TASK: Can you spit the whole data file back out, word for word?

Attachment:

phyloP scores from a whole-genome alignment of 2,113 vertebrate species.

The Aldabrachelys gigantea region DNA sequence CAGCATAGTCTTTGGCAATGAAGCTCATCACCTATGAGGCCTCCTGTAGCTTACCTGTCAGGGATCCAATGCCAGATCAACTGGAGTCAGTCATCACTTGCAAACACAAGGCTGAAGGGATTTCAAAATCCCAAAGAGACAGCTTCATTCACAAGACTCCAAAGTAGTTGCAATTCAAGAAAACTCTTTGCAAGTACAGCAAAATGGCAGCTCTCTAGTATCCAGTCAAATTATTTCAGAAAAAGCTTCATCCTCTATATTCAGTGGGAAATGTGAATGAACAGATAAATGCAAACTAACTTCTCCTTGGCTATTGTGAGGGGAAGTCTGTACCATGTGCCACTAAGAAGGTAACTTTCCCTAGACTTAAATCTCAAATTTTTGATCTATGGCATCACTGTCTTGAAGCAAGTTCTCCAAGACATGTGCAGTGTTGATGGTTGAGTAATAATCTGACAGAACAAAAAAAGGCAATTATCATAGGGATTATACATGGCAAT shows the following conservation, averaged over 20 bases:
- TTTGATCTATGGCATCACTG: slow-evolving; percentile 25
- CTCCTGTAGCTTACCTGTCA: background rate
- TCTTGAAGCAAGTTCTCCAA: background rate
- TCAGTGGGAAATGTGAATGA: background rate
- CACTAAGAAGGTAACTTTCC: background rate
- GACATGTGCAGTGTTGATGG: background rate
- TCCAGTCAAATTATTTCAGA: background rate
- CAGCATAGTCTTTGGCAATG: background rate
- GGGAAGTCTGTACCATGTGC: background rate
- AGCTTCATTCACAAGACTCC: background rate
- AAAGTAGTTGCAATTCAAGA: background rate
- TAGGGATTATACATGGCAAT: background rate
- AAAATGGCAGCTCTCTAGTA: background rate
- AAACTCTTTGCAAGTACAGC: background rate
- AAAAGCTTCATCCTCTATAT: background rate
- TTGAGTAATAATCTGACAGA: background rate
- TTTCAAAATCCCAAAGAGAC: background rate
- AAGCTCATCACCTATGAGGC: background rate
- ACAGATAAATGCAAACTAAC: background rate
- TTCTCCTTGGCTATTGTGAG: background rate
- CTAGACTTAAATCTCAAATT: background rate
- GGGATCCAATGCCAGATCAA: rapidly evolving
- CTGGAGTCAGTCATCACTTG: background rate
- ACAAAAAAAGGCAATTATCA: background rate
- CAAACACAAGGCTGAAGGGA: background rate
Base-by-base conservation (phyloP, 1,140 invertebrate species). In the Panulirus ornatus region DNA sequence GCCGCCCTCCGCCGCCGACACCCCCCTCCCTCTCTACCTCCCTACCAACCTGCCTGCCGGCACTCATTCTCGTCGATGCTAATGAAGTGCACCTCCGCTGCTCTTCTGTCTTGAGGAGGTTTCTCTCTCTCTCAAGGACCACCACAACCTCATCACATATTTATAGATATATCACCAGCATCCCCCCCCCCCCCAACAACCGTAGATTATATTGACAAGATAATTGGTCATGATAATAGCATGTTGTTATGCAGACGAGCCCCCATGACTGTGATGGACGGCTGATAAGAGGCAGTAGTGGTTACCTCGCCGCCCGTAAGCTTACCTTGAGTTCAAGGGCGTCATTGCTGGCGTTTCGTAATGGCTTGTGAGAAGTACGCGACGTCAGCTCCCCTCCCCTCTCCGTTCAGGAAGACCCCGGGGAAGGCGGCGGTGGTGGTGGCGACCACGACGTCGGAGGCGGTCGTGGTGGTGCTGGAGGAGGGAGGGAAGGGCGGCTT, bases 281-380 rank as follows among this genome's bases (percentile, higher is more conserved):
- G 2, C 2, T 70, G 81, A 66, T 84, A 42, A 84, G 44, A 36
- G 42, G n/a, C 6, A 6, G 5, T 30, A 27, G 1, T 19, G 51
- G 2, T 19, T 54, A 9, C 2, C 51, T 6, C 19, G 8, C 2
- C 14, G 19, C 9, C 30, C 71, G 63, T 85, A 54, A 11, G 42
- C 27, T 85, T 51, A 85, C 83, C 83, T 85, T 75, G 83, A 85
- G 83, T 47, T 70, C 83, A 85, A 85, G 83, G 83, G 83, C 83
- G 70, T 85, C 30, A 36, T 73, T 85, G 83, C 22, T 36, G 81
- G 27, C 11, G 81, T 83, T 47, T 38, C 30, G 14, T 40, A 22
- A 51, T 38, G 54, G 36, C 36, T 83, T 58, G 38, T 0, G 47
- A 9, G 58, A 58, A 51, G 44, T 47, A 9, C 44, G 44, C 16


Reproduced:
phyloP scores from a whole-genome alignment of 2,113 vertebrate species.

The Aldabrachelys gigantea region DNA sequence CAGCATAGTCTTTGGCAATGAAGCTCATCACCTATGAGGCCTCCTGTAGCTTACCTGTCAGGGATCCAATGCCAGATCAACTGGAGTCAGTCATCACTTGCAAACACAAGGCTGAAGGGATTTCAAAATCCCAAAGAGACAGCTTCATTCACAAGACTCCAAAGTAGTTGCAATTCAAGAAAACTCTTTGCAAGTACAGCAAAATGGCAGCTCTCTAGTATCCAGTCAAATTATTTCAGAAAAAGCTTCATCCTCTATATTCAGTGGGAAATGTGAATGAACAGATAAATGCAAACTAACTTCTCCTTGGCTATTGTGAGGGGAAGTCTGTACCATGTGCCACTAAGAAGGTAACTTTCCCTAGACTTAAATCTCAAATTTTTGATCTATGGCATCACTGTCTTGAAGCAAGTTCTCCAAGACATGTGCAGTGTTGATGGTTGAGTAATAATCTGACAGAACAAAAAAAGGCAATTATCATAGGGATTATACATGGCAAT shows the following conservation, averaged over 20 bases:
- TTTGATCTATGGCATCACTG: slow-evolving; percentile 25
- CTCCTGTAGCTTACCTGTCA: background rate
- TCTTGAAGCAAGTTCTCCAA: background rate
- TCAGTGGGAAATGTGAATGA: background rate
- CACTAAGAAGGTAACTTTCC: background rate
- GACATGTGCAGTGTTGATGG: background rate
- TCCAGTCAAATTATTTCAGA: background rate
- CAGCATAGTCTTTGGCAATG: background rate
- GGGAAGTCTGTACCATGTGC: background rate
- AGCTTCATTCACAAGACTCC: background rate
- AAAGTAGTTGCAATTCAAGA: background rate
- TAGGGATTATACATGGCAAT: background rate
- AAAATGGCAGCTCTCTAGTA: background rate
- AAACTCTTTGCAAGTACAGC: background rate
- AAAAGCTTCATCCTCTATAT: background rate
- TTGAGTAATAATCTGACAGA: background rate
- TTTCAAAATCCCAAAGAGAC: background rate
- AAGCTCATCACCTATGAGGC: background rate
- ACAGATAAATGCAAACTAAC: background rate
- TTCTCCTTGGCTATTGTGAG: background rate
- CTAGACTTAAATCTCAAATT: background rate
- GGGATCCAATGCCAGATCAA: rapidly evolving
- CTGGAGTCAGTCATCACTTG: background rate
- ACAAAAAAAGGCAATTATCA: background rate
- CAAACACAAGGCTGAAGGGA: background rate
Base-by-base conservation (phyloP, 1,140 invertebrate species). In the Panulirus ornatus region DNA sequence GCCGCCCTCCGCCGCCGACACCCCCCTCCCTCTCTACCTCCCTACCAACCTGCCTGCCGGCACTCATTCTCGTCGATGCTAATGAAGTGCACCTCCGCTGCTCTTCTGTCTTGAGGAGGTTTCTCTCTCTCTCAAGGACCACCACAACCTCATCACATATTTATAGATATATCACCAGCATCCCCCCCCCCCCCAACAACCGTAGATTATATTGACAAGATAATTGGTCATGATAATAGCATGTTGTTATGCAGACGAGCCCCCATGACTGTGATGGACGGCTGATAAGAGGCAGTAGTGGTTACCTCGCCGCCCGTAAGCTTACCTTGAGTTCAAGGGCGTCATTGCTGGCGTTTCGTAATGGCTTGTGAGAAGTACGCGACGTCAGCTCCCCTCCCCTCTCCGTTCAGGAAGACCCCGGGGAAGGCGGCGGTGGTGGTGGCGACCACGACGTCGGAGGCGGTCGTGGTGGTGCTGGAGGAGGGAGGGAAGGGCGGCTT, bases 281-380 rank as follows among this genome's bases (percentile, higher is more conserved):
- G 2, C 2, T 70, G 81, A 66, T 84, A 42, A 84, G 44, A 36
- G 42, G n/a, C 6, A 6, G 5, T 30, A 27, G 1, T 19, G 51
- G 2, T 19, T 54, A 9, C 2, C 51, T 6, C 19, G 8, C 2
- C 14, G 19, C 9, C 30, C 71, G 63, T 85, A 54, A 11, G 42
- C 27, T 85, T 51, A 85, C 83, C 83, T 85, T 75, G 83, A 85
- G 83, T 47, T 70, C 83, A 85, A 85, G 83, G 83, G 83, C 83
- G 70, T 85, C 30, A 36, T 73, T 85, G 83, C 22, T 36, G 81
- G 27, C 11, G 81, T 83, T 47, T 38, C 30, G 14, T 40, A 22
- A 51, T 38, G 54, G 36, C 36, T 83, T 58, G 38, T 0, G 47
- A 9, G 58, A 58, A 51, G 44, T 47, A 9, C 44, G 44, C 16